Teaching by parable or story has been normative in Christianity since the time of Jesus, who himself taught in parables. Parables present us with a special way of coming to the truth. For parables or stories show the words themselves are not enough – one has to interpret the story to come to the truth. Interpretation requires wisdom and knowledge. Interpretation is key to the Gospel message.
In Mark 8:27-29, we see clearly how essential interpretation is to the Gospel:
Jesus went on with his disciples to the villages of Caesarea Philippi; and on the way he asked his disciples, “Who do people say that I am?” And they answered him, “John the Baptist; and others, Elijah; and still others, one of the prophets.” He asked them, “But who do you say that I am?” Peter answered him, “You are the Messiah.”*
Even having Jesus standing right in your midst or having the ability to observe Jesus’ deeds and words does not automatically give one the knowledge of the truth. Jesus asks his disciples, “How are people interpreting me?” And those who had observed Jesus’ teachings and miracles, still came to differing conclusions about who Jesus is. The same is true for having the Bible – the truth is in the interpretation of the words. The Bible alone cannot give you the truth.
And behold, an Ethiopian, a eunuch … was reading the prophet Isaiah. And the Spirit said to Philip, “Go up and join this chariot.” So Philip ran to him, and heard him reading Isaiah the prophet, and asked, “Do you understand what you are reading?” And he said, “How can I, unless some one guides me?” And he invited Philip to come up and sit with him. Now the passage of the scripture which he was reading was this: “As a sheep led to the slaughter or a lamb before its shearer is dumb, so he opens not his mouth. In his humiliation justice was denied him. Who can describe his generation? For his life is taken up from the earth.” And the eunuch said to Philip, “About whom, pray, does the prophet say this, about himself or about some one else?” Then Philip opened his mouth, and beginning with this scripture he told him the good news of Jesus.
We need reliable spiritual guides to help us interpret the Scriptures. This is clear in the Scriptures themselves!
What follows is a story for the desert fathers, also used to teach us how to live the Gospel. We need to take time to think about the story and to know the Kingdom of God is found in the meaning the story conveys. The monk John Colobos related the following story:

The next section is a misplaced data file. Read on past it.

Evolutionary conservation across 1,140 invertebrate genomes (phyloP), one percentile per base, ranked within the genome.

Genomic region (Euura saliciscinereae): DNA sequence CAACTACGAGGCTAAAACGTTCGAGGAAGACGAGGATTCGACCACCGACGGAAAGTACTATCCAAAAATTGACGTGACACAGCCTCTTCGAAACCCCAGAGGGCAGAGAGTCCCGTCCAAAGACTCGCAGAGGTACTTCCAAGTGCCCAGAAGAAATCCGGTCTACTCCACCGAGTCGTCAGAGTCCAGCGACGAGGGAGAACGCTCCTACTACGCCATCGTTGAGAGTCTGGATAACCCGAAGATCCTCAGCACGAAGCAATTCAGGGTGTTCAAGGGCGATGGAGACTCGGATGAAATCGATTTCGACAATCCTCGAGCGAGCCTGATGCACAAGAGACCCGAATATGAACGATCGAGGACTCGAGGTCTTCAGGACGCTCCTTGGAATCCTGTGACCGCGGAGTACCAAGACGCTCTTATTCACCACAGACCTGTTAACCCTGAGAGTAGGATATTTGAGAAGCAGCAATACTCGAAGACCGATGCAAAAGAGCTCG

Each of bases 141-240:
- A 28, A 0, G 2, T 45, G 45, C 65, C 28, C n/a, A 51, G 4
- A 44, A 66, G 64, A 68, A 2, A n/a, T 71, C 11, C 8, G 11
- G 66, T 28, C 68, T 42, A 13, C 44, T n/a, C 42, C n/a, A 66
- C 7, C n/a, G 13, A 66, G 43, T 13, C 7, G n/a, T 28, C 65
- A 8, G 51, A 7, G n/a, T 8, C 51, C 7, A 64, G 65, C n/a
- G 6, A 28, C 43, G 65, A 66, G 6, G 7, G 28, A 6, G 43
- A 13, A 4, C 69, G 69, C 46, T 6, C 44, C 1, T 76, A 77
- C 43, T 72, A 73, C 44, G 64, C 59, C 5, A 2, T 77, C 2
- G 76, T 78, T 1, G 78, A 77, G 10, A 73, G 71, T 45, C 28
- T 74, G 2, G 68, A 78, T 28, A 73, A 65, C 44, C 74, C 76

“A brother asked Abba Sisoes: ‘If we are walking along the way and our guide goes astray, should we tell him?’ ‘No,’ the elder brother said to him. ‘Should we let him lead us astray then?’ said the brother? The elder said to him: ‘What else? Are you going to take a stick and beat him? I know some brothers who were walking along and their guide went astray in the night. They were twelve in number and they all knew they had gone astray; they were each one at pains not to say anything. At daybreak their guide learnt that they had strayed from the way. “Forgive me,” he said to them; “I have gone astray.” They all said: “We too knew that but we kept silent.” ’ [The brother] was astounded when he heard this and [Abba Sisoes] said: ‘The brothers disciplined themselves not to speak [of it] until death,’ and he glorified God. The extent to which they had gone astray was twelve miles.” (Give Me A Word: The Alphabetical Sayings of the Desert Fathers, p 288)
Are we to beat with a rod a member who becomes lost in the spiritual life? What does it take to preserve the unity of community? What seem to be the most important values to these monks? What virtues do they exhibit? The story is really counter intuitive for many practically minded Americans who would simply want to “fix” the errant problem. What does love have to do with this lesson?